Birds of a feather .... most cults do very little actual intense Biblical Study and attempt "approval" of many main-line denominational individuals for membership and thus embrace many beliefs of these so-called main-line philosophies, otherwise they may appear cultic.<br><br>If one looks where many of the dispensational views originated from and have been given "new life" it is not hard to see why the cults would be drawn to them as well. Dispensationalism as a religious belief system has it's origins in the 1830s in England, when one Mr. John Nelson Darby (1800-1880) further developed the ideas of various dispensations under which God tested man through human history. Side by side with the development of this system was a revelation given to 20- year-old Margaret MacDonald at a prayer meeting, in Port Glasgow Scotland, where she had a vision of the "rapture"................thus, we have at least part of the "revelation" of this system embedded in a "vision" instead of the Word of God.....<br><br>The History of Dispensationalism<br>Dispensationalism<br><br><blockquote>[color:blue]Pre 19th century<br><br> Some isolated superficial ‘dispensational’ statements have appeared throughout history. Some 18th century writers began to systematise some of these ideas e.g: Pierre Poiret and Isaac Watts. No one, however, taught a pretribulation rapture. Everyone believed that the church would go through the Great Tribulation. Claims, of some, to find it in the early church fathers are false. There is some Premillennialism there, but none of the key distinctives of Dispensationalism: there is no separation of the church and Israel and no idea of Christians escaping the tribulation or antichrist by a rapture.<br><br> The earliest form of a ‘secret’ rapture was the idea of a partial rapture which separated some saints from others after the tribulation. This really was about prioritisation at the second coming, spiritual believers being given priority over less worthy ones. No one saw a place for Jews until the very end and there was no form of Church/Israel dichotomy.<br><br>19th century prophetic conferences<br><br> During the 18th century there was very little teaching on the Lord’s return. As a result, a reaction began in the 1820’s and 30’s. Prophetic periodicals and conferences abounded. Most important were the Albury conferences established by Henry Drummond in 1826-30, but the Powerscourt Conferences, instituted by Lady Powerscourt, were also significant. Anglican S.R Maitland began to teach a future rise of Antichrist and a 3½ year great tribulation in 1826. His follower, James Todd, also wrote extensively on the subject. William Burgh converted to this ‘futurist’ view of Revelation and wrote systematically upon it in 1835.<br><br> Edward Irving<br><br> Before we continue, we must explain the person of Edward Irving. Originally a Church of Scotland (Presbyterian) minister, he moved to London in 1822 and became a very famous preacher. He was such a powerful and stimulating speaker, who attracted great crowds, that in 1827 the large Regent Square church was erected for him. This was the first to adopt modern charismatic practices (including tongues) following Irving’s belief that the gifts of the Spirit were about to be given again. Tongues first appeared in the west of Scotland in Spring 1830 but were soon present in Irving’s church. Being expelled by the Church of Scotland in 1833 he established the Catholic Apostolic Church which was fully charismatic, including a belief in the vital role of prophets and apostles. Events soon took a turn for the worse with the gifts being abused and overruling common sense. Irving himself was ousted by men with gifts of supposed greater (apostolic) authority, and many serious doctrinal and ethical aberrations resulted. Irving himself taught a false Christology. As a result, Irving died a demoralised man and the whole movement was vilified.<br><br> In 1830, however, Irving was at the height of his fame, and spoke at the Albury conferences. His journal The Morning Watch, which had a high eschatological content, was widely distributed. We should note that this journal was susceptible to many weird teachings in its desire to undergird a new wave of spiritual gifts. Some examples follow.<br><br> [color:red] • Human pre-existence, author: ‘WL’. March 1830.<br><br> • The church will give birth to generations of new people in heaven to inhabit other worlds, author: ‘C’. Sept 1830.<br><br> • The Jewish occult Cabbala rested on a ‘stable’ foundation, author not named. Sept 1830.<br><br> • Christ will multiply human beings, from the church in heaven, not by creation, but by mysterious generation in the same way that Christ was generated, author: Irving, March 1833.<br><br> • The Zodiac will bring out from secular science a conclusive demonstration of scripture chronology, author not named. March 1833.</font color=red><br><br> These sorts of doctrinal aberrations were felt to be: ‘mysteries heretofore unknown’ (Morning Watch June 1833). The same issue derided great theologians of the past, denigrated Christians that studied their writings as ‘idolaters’ and called the Evangelical World: ‘modern Moabites’. <br><br> Like many other cults, it was deemed necessary that one must join them and be initiated to be safe. Irvingite historian Edward Miller explains that it was necessary to be sealed by the apostles of the Catholic Apostolic Church in order to escape the imminent Great Tribulation. Each of the Irvingite apostles had to seal 12,000 before he died, but failed to do so in time (and insufficient volunteers). A helpful prophet declared that the sealing would thus be carried on in Paradise.<br><br> Roman Catholic influence<br><br> The Irvingite church journal (The Morning Watch) carried an article in September 1830 that posited a two phased coming of Christ. This icritical dea is originated from a Roman Catholic Jesuit Spanish writer, called Manuel Lacunza. His book, The Coming of the Messiah in Glory and Majesty, was translated by Irving in 1827 and studied at the Albury conference, and especially at the later Powerscourt meetings. This is important - one of the key spurs to the foundations of Dispensationalism was the study of the imaginations of a Roman Jesuit, the ideas of another Jesuit, Ribera, were also considered. <br><br> So, by about 1830 we have a high degree of eschatological speculation in conferences, books and journals; a futurist view of Revelation; a growing acceptance of extreme ideas including charismania; a Jesuit view of two second comings of Christ; ideas about the separation of the church and Israel; a parenthesis of the Jewish kingdom (see later); and the expected rise of antichrist and the Great tribulation. It is also interesting to note that [color:red]Joseph Smith published the Book of Mormon, teaching a regathering of Israel, in 1830.</font color=red> In [color:red]1831 William Miller (the founder of Adventism)</font color=red> began teaching his ‘findings’. [color:red]Jehovah’s Witnesses also started soon afterwards.</font color=red> Chiliasm (millennialism) was in the air in the mid 19th century. The missing ingredient, however, is a secret rapture.<br><br> Margaret Macdonald<br><br> The first person to speak about a pretribulation rapture was a young girl named Margaret Macdonald from Port Glasgow (15 miles from Glasgow) who was familiar with The Morning Watch and Edward Irving. The vehicle of this idea was a vision which was written down and read by Irving. In the early 1800’s, some people were beginning to think of a future tribulation and Antichrist. Earlier, most had been historicists who saw the 1260 days of Revelation as years, viewing tribulation as present or past and seeing the Antichrist in the pope, or Napoleon, and the beast as Jews, pagans, Arians, Saracens etc. In 1829 The Morning Watch represented the most advanced prophetical ideas, including:<br><br> [color:red] • a future tribulation and Antichrist. <br><br> • a literal rapture<br><br> • a partial rapture (only those filled with the Spirit)<br><br> • however, the man-child of Rev 12 was not seen as a church symbol<br><br> • an emphasis upon the witnesses of Zech 4 tied in to the witnesses of Rev 11. [Historically, these witnesses had been seen as the Old and New Testaments, or alternatively as Enoch and Elijah (who had been raptured)]. </font color=red><br><br> Margaret saw these witnesses as a symbol of the church which introduced a completely new eschatological idea. Irving (as a historicist) had come close to this in seeing the Rev 11 witnesses as a succession of chosen men faithful to God. This is found in his introduction to the translation of Lacunza’s: The Coming of the Messiah’. (Although he later in the same work states that they are a symbol of the scriptures.) Lacunza also saw them as two congregations of faithful ministers, but neither saw them as being secretly raptured before the Tribulation. Irving, like many others, believed he was already in the 1260 year Tribulation. <br><br> Young Margaret Macdonald, who had such a critical influence in the formation of pretribulation was a poor foundation on which to rest. Her insight came in a lengthy vision after prolonged sickness which required bed-rest for 18 months. This was written down and passed to ministers, including Irving at a time when he was very susceptible to such charismatic revelation. Margaret had also only been a Christian for a year and was uneducated. It was probably these facts which led to the origin being obscured and publicised by more educated men.<br><br> [color:red] Margaret was also particularly open to the occult</font color=red>. Robert Norton wrote of her and a friend, ‘I have seen both her and Miss Margaret Macdonald stand like statues scarcely touching the ground, evidently supernaturally’. Andrew Drummond tells us that Margaret’s close friend [color:red]Mary Campbell practised automatic writing and had intense psychical power and was a medium</font color=red>. Margaret also predicted that socialist Robert Owen was the Antichrist at the time she had her pretribulation vision.5 Margaret herself began to speak in tongues about four months after her vision in August 1830.<br><br> The Morning Watch<br><br> The Morning Watch did not credit Margaret Macdonald as its inspiration, although it does mention ‘several young women’ having given [color:red]deep revelation</font color=red> in a few broken sentences. Robert Baxter, a lawyer who became disillusioned with the Irvingites and left them wrote about Margaret in his Narrative of Facts. He states that: [color:red]‘the delusion first appeared in Scotland’ but ‘it was not until adopted and upheld by Mr Irving, that it began to challenge much attention.</font color=red>’ Margaret’s (uncredited) vision appeared in 1840 in the Memoirs of James & George Macdonald of Port Glasgow written by Robert Norton. In 1861 he published her vision and named her specifically, identifying her as the source of the new doctrine. The fact that the Irvingites initiated the teaching of pretribulation is also asserted by several contemporaries, including eminent Brethren writers, such as: S. P. Tregelles, J. P. Lange, Thomas Croskery, Edward Miller (Irvingite historian), William Reid, George Stokes and J. S. Teulon.<br><br> [color:red] Subsequent to receiving a copy of Margaret’s vision, The Morning Watch went into overdrive in explaining their modification of eschatology.</font color=red> The caught up of 1 Thess 4 is now separated from the gather of Matt 24. An article by ‘Fidus’ in June 1830 clearly states that ‘Philadelphia’ (spiritual believers) will be raptured and ‘Laodicea’ (non-spiritual Christians, and Jews who follow Antichrist) will be left on earth to endure the Great tribulation. Margaret had rested on the ‘two witnesses’ symbol, Fidus on the 7 churches. Later, others (especially Darby) would rest upon the ‘man-child’ symbol. Pretribulation must lean upon these symbols from Revelation because there is absolutely no clear, non-symbolic statement in the Bible to defend it.<br><br> The pretribulation rapture became known as ‘the secret rapture’. This has tendencies of developing an elitist, arcane society of adherents, those who are privileged to know about the secret or are especially spiritual in order to take part in it. In June 1832, it was stated that the Lord’s coming was only a joy for those prepared and looking for it. Only they would see the Lord, the rest of the church would only see this first appearance as a meteor or cloud. <br><br> Other ideas began to emerge. In June 1832 an article on the feast of Tabernacles saw the seven days of the feast as seven years, the thirteen bullocks slain indicated a confederacy of thirteen hostile powers, during the rise of Antichrist, Gog and Magog etc. This appears to be the first mention of a seven year tribulation period. Out of interest, Darby was teaching a tribulation of three and a half years as late as 1868.<br><br> Because the symbolism of types can be interpreted according to other influences, once sound Biblical hermeneutics are ignored, the interpretation of the feasts varied significantly from year to year. Irvingites shifted the rapture from feast 6 (of Lev 23’s 7 feasts) to feast 5, then feast 4 and even feast 3 within the first few years. Modern Dispensationalists have the same problems. Scofield based his pretribulation rapture on feast 3 (firstfruits). Hal Lindsey has a rapture somewhere between feast 3 and 7. Edgar Whisenant based it upon feast 5, stating that it would occur in 1988. Another recent author stated that it would occur in May 1997.<br><br> Irving’s man-child ideas began to emerge in June 1831; repeated by Darby in 1839. He took Paul’s teaching on the union of believers with Christ and transferred it to the the interpretation of OT prophecy and Revelation symbolism. References to ‘Christ’ became corporate, especially the veiled reference of the man-child in Rev 12. With appalling exegesis he sees a first company gathered (rapture of the singular child) before the others of the church who suffer in the Great Tribulation (a remnant of the woman’s seed). Questions raised by this nonsense include: <br><br> • Part of the symbol is literal (‘caught up’), and part is taken spiritually (‘man-child’).<br><br> • If the man-child literally referred to Christ as claimed, why did the disciples not accompany Christ into heaven at his ascension?<br><br> • If the man-child symbolises a pretribulation rapture at Rev 12:5, the head needs to be on earth for the whole body and members to be caught up together.<br><br> • If the church is already mysteriously (spiritually) joined to the head, why does the church need to be with him in person at Rev 12:5?<br><br> Development by Darby<br><br> Dave MacPherson has catalogued Darby’s main eschatological beliefs in 21 tenets. He then demonstrates that all of these are present, using the same wording, in Edward Irving’s preliminary discourse to Lacunza’s work published in 1827. In 1829, Darby himself was only voicing 6 of the 21 items. For instance, in 1829 Darby had a Post-tribulation outlook and only saw a distinction, not a dichotomy (separation) between Israel and the church. Darby also quoted Irving, Lacunza and The Morning Watch in 1830.<br><br> Furthermore, Darby’s idea of the parenthesis (where the Jewish kingdom is put on hold while the Gentile church is developed) appeared in 1830; but the same thought in very similar wording appeared in The Millennium by W C Davis of South Carolina in 1811. Lacunza also frequently mentioned this word in explaining prophetic scripture.<br><br> It was only in 1870 that Darby’s development led to the position now held by modern dispensationalists. He ceased to emphasise the man-child symbol in favour of the Philadelphia symbol, or even the apostle John who heard ‘Come up hither’. All these had been previously stated by Irvingites, even using John as a church symbol.<br><br> Darby’s later reminiscences show signs of misrepresentation and plagiarism. For example, his observations of an 1830’s Scottish prayer meeting conducted by the Macdonalds, and which included tongue speaking, is almost identical to the report given by John B. Cardale printed in The Morning Watch, Dec 1830, except for one item. Darby omits Margaret’s utterances regarding a pretribulation deliverance. Other writers noted this. F. Roy Coad called it, ‘disingenuous tactics’ and ‘descended to the disreputable’. Benjamin Newton wrote that [color:red]Darby was most subtle (i.e. sly)</font color=red>. Darby can be claimed as a populariser of other’s thoughts on pretribulation Dispensationalism, but not the originator - as is everywhere claimed. <br><br> Earlier historians and theologians were not in the dark on this. George Stokes wrote: ‘Darby ... imbibed the Irvingite theories about prophecy, which coincided with his natural turn of mind.’ Samuel Tregelles, one of the ablest 19th century scholars and a Brethren leader, said that the Secret Rapture doctrine was developed by Irvingites, that Darbyites wrote heterodox tracts, misrepresented historic writings to suit their ideas, and added unsound thoughts to quotes of existing writers, all excused as being done for the honour of God. In editing Darby’s works, William Kelly deliberately revised them to give the impression that Darby originated the key doctrines and used editing techniques to misrepresent the Irvingite position. Modern Dispensationalists have continued this error, by accident or design.<br><br> After being taken on board by the Brethren leader, John Darby, some Brethren leaders (like B. W. Newton, George Muller) rejected it. [color:red]S. P. Tregelles added that the idea came from a false spirit prompting a vision in Irving’s church. Other contemporary leaders, like Charles Spurgeon and William Booth also condemned the teaching.</font color=red></blockquote></font color=blue> But, Oh, did you open a can of worms [Linked Image]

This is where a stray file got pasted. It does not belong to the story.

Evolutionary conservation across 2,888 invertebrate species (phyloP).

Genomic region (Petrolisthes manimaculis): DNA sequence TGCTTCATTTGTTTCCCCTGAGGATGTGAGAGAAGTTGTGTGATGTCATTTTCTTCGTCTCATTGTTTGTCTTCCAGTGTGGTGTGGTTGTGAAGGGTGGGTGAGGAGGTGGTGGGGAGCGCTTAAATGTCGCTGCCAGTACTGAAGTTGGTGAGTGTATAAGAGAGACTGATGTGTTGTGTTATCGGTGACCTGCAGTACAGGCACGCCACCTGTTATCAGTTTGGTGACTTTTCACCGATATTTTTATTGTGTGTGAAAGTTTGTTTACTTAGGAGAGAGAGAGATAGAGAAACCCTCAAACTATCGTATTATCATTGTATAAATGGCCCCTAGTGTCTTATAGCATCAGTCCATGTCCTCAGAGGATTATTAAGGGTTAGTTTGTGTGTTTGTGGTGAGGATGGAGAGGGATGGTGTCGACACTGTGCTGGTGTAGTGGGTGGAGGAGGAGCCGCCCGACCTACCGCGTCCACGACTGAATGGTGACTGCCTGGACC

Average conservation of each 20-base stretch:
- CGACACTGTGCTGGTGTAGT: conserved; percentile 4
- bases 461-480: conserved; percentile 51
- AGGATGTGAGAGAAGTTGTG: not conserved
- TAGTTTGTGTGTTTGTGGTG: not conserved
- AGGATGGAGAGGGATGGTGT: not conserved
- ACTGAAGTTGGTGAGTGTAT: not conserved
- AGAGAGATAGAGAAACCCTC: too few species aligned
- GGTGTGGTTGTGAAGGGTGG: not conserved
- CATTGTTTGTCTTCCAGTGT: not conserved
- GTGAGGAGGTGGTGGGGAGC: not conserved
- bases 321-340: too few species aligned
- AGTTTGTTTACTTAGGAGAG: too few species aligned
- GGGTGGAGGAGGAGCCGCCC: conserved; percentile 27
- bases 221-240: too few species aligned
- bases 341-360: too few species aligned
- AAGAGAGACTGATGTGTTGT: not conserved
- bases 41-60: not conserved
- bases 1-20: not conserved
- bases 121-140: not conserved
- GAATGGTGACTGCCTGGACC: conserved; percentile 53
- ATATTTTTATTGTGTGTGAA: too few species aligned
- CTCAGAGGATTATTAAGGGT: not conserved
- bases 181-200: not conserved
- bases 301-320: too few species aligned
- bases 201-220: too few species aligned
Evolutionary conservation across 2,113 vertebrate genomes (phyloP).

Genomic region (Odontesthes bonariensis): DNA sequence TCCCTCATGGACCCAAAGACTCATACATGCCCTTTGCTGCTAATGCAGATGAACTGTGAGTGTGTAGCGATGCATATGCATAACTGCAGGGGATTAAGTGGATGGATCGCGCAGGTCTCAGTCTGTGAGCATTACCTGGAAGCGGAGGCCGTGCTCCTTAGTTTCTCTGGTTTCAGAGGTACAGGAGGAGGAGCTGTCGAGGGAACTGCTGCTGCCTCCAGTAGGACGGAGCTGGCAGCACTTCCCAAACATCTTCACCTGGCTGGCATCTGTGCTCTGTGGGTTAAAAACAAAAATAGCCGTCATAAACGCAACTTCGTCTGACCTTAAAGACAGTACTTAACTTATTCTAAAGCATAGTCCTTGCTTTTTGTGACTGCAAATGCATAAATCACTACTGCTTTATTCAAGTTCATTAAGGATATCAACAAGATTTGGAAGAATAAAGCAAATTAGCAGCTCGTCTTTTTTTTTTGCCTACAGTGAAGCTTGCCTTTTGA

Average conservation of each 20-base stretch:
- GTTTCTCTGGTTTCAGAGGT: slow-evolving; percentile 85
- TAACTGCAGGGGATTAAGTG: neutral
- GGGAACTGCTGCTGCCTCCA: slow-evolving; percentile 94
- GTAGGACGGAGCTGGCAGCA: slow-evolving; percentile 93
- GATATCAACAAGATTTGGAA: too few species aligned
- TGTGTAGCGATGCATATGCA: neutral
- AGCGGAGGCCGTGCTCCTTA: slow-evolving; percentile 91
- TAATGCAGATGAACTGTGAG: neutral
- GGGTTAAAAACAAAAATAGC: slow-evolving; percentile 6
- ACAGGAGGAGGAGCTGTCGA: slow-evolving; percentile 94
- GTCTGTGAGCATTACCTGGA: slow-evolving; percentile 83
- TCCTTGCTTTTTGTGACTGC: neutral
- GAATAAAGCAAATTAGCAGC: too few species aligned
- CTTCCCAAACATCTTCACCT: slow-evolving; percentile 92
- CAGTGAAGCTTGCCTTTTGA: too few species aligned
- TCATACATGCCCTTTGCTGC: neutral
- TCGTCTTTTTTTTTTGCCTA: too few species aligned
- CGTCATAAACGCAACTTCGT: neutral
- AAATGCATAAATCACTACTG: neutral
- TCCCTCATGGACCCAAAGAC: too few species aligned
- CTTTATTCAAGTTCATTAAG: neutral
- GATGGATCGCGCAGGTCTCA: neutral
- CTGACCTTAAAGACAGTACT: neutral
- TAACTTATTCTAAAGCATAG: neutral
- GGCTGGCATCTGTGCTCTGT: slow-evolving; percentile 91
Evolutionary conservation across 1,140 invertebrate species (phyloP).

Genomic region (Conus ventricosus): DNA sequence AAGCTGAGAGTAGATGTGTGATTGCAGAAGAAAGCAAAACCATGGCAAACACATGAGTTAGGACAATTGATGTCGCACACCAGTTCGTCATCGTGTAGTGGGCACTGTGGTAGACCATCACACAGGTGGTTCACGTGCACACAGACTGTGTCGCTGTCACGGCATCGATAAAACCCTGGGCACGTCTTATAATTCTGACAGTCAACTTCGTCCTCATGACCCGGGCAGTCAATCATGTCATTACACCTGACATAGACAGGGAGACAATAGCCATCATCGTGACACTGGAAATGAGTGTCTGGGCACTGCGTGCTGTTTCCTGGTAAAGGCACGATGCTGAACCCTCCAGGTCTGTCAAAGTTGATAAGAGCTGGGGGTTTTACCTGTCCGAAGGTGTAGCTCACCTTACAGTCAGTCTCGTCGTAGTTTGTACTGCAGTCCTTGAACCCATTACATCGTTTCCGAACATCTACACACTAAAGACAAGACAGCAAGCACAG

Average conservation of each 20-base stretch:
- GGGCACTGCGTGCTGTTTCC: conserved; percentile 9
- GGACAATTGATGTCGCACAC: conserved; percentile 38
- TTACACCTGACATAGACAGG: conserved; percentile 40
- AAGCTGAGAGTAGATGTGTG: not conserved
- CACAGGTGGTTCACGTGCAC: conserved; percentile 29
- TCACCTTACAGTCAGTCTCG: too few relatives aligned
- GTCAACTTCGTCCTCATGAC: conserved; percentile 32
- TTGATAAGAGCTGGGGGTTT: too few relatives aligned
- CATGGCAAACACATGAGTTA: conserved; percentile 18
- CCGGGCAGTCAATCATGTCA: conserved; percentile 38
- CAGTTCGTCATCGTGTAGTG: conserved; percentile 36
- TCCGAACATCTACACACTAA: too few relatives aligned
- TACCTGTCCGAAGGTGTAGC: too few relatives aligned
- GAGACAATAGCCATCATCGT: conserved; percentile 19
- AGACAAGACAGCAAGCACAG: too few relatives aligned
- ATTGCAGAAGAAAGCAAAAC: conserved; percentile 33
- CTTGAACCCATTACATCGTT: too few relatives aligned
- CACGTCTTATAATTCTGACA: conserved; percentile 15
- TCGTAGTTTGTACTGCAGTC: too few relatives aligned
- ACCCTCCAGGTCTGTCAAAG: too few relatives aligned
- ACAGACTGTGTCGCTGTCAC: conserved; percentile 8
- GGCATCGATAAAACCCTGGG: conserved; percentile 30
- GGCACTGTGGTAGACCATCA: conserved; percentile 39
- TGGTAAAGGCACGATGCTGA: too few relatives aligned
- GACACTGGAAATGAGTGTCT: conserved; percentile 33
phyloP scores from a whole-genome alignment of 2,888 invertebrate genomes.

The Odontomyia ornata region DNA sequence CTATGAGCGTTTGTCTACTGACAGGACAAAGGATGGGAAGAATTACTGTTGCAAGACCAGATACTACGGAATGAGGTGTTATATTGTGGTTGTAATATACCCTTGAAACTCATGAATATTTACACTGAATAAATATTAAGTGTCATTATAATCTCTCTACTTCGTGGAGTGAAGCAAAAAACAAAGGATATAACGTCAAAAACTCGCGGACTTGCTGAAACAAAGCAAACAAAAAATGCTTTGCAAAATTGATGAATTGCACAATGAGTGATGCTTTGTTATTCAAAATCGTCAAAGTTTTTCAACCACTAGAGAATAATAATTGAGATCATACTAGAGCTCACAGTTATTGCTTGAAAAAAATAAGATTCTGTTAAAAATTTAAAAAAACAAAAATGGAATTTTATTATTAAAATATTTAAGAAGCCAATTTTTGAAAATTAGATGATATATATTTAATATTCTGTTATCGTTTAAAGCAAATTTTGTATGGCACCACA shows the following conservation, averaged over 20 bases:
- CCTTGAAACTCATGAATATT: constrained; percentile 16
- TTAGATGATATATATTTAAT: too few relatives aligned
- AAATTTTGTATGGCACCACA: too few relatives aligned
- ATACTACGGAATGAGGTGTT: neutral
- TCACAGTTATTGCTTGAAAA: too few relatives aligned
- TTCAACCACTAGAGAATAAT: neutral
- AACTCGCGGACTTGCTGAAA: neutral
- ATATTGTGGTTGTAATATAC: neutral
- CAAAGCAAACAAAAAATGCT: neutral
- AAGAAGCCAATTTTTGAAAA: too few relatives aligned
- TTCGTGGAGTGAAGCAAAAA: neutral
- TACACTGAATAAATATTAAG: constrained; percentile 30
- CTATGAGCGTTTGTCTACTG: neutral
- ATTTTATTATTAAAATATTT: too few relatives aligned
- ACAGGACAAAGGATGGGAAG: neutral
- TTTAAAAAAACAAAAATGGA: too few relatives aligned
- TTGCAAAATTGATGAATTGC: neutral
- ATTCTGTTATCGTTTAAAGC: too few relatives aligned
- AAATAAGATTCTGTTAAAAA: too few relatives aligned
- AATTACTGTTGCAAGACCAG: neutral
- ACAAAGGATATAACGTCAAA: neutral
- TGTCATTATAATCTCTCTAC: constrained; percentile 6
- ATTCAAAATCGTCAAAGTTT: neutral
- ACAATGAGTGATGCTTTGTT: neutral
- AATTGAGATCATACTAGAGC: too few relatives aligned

Reformed and Always Reforming,